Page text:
The food pantry is growing in healthier food options
COLUMBIA - The Food Bank for Central and Northeast Missouri is doing more to encourage people to eat their vegetables.
Executive director Lindsay Lopez said the food bank’s goal is to improve the lives of the people it serves with the introduction to new food items. She said, in 2017, 61 percent of donated food consisted of healthier food options.
”Produce is expensive, so the fact that we are able to acquire and distribute that to the people that we serve is really incredible,” she said.
Central Food Pantry manager Sean Ross said he’s not only seen an increase in the amount of food, but also in the amount of people who want it.
“We have been making it a conscious effort to increase the amount of produce we give out and so now we distribute about a million pounds of fruit and vegetables a year,” Ross said.
Food banks started more than 50 years ago focusing on non-perishable items like boxed and canned goods. Lopez said it was just three years ago the food bank decided to go a different route and use produced items like dairy, whole grain, fruits and vegetables.
“We really want to ultimately improve the quality of the food that we are distributing, so that we can improve the quality of the lives of the people we serve.” she said.
Ross said, to increase the amount of fresh produce people can receive, the pantry allows for people to come in more than just once a month for the fruit and vegetables.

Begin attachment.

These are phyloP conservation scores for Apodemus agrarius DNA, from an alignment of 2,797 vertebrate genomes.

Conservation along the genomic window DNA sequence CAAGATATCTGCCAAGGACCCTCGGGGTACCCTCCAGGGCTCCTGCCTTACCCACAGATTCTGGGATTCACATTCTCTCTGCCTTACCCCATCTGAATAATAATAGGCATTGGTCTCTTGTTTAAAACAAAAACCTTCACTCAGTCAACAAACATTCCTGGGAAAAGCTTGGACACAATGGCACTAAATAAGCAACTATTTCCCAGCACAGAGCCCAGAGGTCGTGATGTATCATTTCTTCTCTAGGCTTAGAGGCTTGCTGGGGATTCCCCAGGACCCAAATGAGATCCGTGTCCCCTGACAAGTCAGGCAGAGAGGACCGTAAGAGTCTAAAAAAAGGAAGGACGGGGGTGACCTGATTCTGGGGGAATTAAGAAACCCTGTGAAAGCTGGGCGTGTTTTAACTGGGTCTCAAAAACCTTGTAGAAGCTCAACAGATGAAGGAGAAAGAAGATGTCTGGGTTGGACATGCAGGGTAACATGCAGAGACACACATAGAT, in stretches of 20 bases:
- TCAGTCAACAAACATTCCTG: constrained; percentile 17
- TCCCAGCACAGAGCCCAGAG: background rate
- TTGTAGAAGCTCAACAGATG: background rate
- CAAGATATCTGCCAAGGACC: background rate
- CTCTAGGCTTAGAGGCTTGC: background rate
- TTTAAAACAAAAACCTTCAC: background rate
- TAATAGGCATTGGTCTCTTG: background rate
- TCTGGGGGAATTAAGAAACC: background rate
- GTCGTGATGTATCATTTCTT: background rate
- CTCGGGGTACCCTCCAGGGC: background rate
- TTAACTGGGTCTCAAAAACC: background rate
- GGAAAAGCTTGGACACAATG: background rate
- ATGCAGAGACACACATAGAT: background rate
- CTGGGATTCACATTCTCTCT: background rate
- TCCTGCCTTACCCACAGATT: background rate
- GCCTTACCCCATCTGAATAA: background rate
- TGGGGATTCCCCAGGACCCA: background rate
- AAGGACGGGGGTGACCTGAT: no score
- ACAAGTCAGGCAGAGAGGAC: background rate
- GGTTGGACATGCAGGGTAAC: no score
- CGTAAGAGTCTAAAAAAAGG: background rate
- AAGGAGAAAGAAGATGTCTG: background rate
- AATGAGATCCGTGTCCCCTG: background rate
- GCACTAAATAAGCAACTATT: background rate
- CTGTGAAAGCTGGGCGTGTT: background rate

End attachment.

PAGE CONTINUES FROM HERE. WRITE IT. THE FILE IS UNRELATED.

“It’s important because the healthier food leads to healthier people, and healthier people are just more happy, their more productive, they’re more fun to be around.” the Central Food Pantry manager, he said.
Ross said squash is one of the most popular items at the pantry.
“We used to get a lot of different squashes in the fall and people just didn’t know what they were so we made up a poster that basically had a picture of each one and told what it was. It even had some suggestions on how to cook each one and so now when we get squash it hardly lasts at all.” he said.
Ross said its rewarding seeing people try foods they normally wouldn’t eat.
“It feels really good. It feels good, especially because I’ve seen an increase myself in things people were less familiar with, and over time, as we offer it more and more, they become familiar with it,” Ross said.
Lopez said the food bank also helps reduce food costs for people it serves.
“If we are able to provide these fresh quality options to them in terms of their food then it frees them up to spend their resources on other things that they need,” Lopez said.
Lopez said, going forward, the food bank wants to continue to educate the public about the importance of healthier food options at pantries. She said money is one way to help out.
“For every one dollar we take in we can turn around and purchase 21 dollars worth of groceries. So we can take those dollars and turn them directly into highly nutritious foods,” she said.